AlaskaFishingBoat

Aging

This past week, a story in our local business journal caught my eye. It focused on our area’s aging fishing fleet and the launch of a much-needed new commercial fishing vessel, the first of its type in North America. The story is interesting and thought-provoking in many respects, but it also had the unintended consequence of taking me back in time. Fortunately, I enjoy time travel, as you may recall.

This article took me back to when I was seven. My father went commercial fishing in Alaska that year, in Bristol Bay. He had fished commercially before, but not since having a family. A good friend of his, a fellow Norwegian, owned or leased a commercial fishing vessel that summer. He made my dad an offer that was difficult to refuse. It was an opportunity to make very good money over a few months, then return to life as usual with some savings.

My younger sister and I were very excited by this at first, fascinated by the preparations. At some point though, we began to worry, perhaps channeling our mom’s unspoken thoughts. I couldn’t imagine not seeing, or at least talking to, my dad every day. I could not recall a time that he had ever been away. It was only many years later that I realized some of the issues that my mom may have been facing then.

It was hard for me to fathom (yeah, that’s a pun) that he’d be away for months and most likely wouldn’t even be able to phone us. This was before technology made text messages, and the many other communication tools, available. At that time, landlines were just referred to as phones. Technology was pretty basic then; you might even say, archaic.

Our family had a Party Line; a strange phenomenon that plagued our phone conversations. Imagine having a stranger suddenly interrupt your most important and private conversations, or berate you whenever you picked up the phone to make a call. As a seven year old, I found it pretty intimidating; later as a teenager, it was absolutely intolerable…but, yeah, I digress.

I don’t remember all of the preparations for my dad’s departure, but what remains vivid for me is that he packed his gear into several duffel bags, knotted at the top. I was amazed. He managed to make so much stuff fit inside. I spied tightly-rolled socks, shirts and pants, and all sorts of other provisions. There was no wasted space what-so-ever. He set the packed duffel bags upright, ready to go, in our garage.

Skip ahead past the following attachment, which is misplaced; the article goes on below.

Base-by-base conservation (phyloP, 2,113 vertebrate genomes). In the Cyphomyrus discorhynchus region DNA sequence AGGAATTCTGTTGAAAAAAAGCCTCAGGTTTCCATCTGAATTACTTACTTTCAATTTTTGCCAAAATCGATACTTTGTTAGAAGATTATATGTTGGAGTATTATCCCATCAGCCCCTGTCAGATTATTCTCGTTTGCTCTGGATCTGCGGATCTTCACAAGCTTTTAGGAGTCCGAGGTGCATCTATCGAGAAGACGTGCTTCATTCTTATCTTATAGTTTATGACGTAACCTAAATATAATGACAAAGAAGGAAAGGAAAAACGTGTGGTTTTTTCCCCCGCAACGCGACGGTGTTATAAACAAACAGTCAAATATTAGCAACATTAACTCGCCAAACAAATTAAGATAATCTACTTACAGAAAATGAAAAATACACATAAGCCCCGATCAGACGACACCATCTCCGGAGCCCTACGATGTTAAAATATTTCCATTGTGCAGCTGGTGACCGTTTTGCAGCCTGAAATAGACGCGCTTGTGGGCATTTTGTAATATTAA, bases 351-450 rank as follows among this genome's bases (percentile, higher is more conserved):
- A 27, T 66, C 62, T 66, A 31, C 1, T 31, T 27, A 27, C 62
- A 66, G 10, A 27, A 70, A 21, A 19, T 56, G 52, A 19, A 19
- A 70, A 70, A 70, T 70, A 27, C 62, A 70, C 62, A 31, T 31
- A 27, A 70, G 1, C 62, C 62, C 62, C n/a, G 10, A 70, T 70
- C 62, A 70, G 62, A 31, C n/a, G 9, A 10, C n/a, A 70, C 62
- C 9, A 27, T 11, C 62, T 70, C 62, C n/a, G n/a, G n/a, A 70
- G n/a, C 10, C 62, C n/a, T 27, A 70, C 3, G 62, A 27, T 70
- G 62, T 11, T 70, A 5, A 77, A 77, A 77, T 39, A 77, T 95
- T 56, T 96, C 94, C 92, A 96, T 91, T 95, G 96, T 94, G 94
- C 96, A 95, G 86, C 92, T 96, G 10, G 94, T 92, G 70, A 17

Fortunately, I developed a plan as his dreaded departure neared. I had discovered an extra unused duffel bag!

Shortly before he was to leave with his gear, I positioned that duffel bag near the others, climbed inside, pulled the drawstring closed, and waited. And, waited. And, waited. It seemed like forever. Fortunately, I was quite skilled at waiting and hiding (from my sister and others, because I practiced whenever I was mad, which wasn’t infrequent).

I eventually heard footsteps and the voices of my family approach. I excitedly held my breath and braced for the duffel bags to be carried out to the car. I was ready to accompany my dad on his fishing trip adventure to the Bering Sea.

For some reason, that didn’t happen. Something went terribly, horribly wrong with my plan. To this day, I’m not sure what gave me away. Perhaps he knew how many bags he had packed? Perhaps the warm, loosely-packed, rather lightweight duffel bag that didn’t have an exterior knot, looked or felt odd as compared to the others that were stuffed so full?

Where’s Karen? Perhaps it was my absence as my mom and younger sister said goodbye upstairs, while I was nowhere to be seen? Or, I sometimes wonder if my little sis ratted me out. I don’t recall telling her of my plan, but, she has always been perceptive and practical beyond her years.

Who knows? But for my part, I felt brave and stoic and I was ready to go commercial fishing! I did not move or make a sound when my dad picked up my duffel bag, held it aloft for a very long time, and then set it down again gently and opened it up.

I don’t actually remember much about what followed next or the very long, weird summer without my dad. I’m sure that my mom, sis and I made the most of it. I only remember that we were treading water as a family.

My dad returned home safely from that fishing trip, with smoked salmon and a few other souvenirs from Alaska for us, but not so many stories.

Fortunately, I had no idea of the actual dangers that my father might have faced on potentially very rough seas. He never spoke of them to me. At age seven, as someone who had never actually been fishing at all, I envisioned guys on a boat with fishing poles on calm waters, catching and holding up shiny, silvery fish (no hooks or blood in sight). I envisioned my dad having a good time with his buddy. I am so grateful to have had a true childhood, and that naïve image. My only concern then was that I would miss my dad. It was a good thing that I didn’t envision 30+-foot waves, turbulent seas and icy winds, or fishermen being severely injured or swept off boats.

In these years since, I have had developed a deep affinity for those who risk their lives to catch our seafood. I take note whenever I see or hear a story about commercial fishing. Therefore, I was happy and excited to learn about the Moon Pool and all of these other technological advancements in this new commercial fishing vessel. These will have benefits for all of us – especially for those who are seven years old this year.

Karen Berge

Karen Berge

I enjoy living in Seattle, where boating opportunities abound. My goal is to take advantage of them all!
Karen Berge

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